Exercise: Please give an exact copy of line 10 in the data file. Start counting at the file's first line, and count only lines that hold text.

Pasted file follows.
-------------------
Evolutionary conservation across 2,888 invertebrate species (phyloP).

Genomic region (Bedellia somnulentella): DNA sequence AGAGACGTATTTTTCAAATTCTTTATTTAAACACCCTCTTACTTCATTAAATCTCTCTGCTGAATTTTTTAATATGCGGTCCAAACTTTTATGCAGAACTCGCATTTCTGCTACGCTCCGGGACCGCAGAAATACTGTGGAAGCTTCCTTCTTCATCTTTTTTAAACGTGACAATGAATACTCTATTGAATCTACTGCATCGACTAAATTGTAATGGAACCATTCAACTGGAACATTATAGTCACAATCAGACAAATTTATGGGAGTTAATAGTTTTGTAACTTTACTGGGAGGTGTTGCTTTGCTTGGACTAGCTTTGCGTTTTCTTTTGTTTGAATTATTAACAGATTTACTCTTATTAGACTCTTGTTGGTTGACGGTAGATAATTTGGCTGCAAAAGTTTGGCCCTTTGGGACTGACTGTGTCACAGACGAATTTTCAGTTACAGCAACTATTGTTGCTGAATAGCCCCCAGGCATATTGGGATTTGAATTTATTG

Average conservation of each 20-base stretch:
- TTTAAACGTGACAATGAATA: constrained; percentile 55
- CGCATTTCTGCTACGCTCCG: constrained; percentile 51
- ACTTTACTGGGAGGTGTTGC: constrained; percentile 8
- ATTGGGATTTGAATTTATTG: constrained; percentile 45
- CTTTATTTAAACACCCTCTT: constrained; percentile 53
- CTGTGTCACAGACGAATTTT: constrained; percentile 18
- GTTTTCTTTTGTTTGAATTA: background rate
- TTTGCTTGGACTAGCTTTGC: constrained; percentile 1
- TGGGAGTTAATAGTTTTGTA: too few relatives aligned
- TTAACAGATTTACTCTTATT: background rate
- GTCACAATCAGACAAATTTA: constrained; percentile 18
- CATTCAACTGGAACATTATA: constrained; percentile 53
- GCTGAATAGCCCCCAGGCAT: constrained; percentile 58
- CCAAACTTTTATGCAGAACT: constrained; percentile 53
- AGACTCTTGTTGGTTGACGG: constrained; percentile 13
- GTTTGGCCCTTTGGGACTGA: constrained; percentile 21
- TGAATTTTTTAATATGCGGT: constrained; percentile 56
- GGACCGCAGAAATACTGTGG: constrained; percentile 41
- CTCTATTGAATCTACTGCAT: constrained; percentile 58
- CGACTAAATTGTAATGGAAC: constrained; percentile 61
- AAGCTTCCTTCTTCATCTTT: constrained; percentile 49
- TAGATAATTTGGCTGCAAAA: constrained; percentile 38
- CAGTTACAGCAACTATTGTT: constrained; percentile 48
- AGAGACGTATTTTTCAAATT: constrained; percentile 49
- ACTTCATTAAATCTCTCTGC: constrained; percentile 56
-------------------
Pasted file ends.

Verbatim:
- GTTTTCTTTTGTTTGAATTA: background rate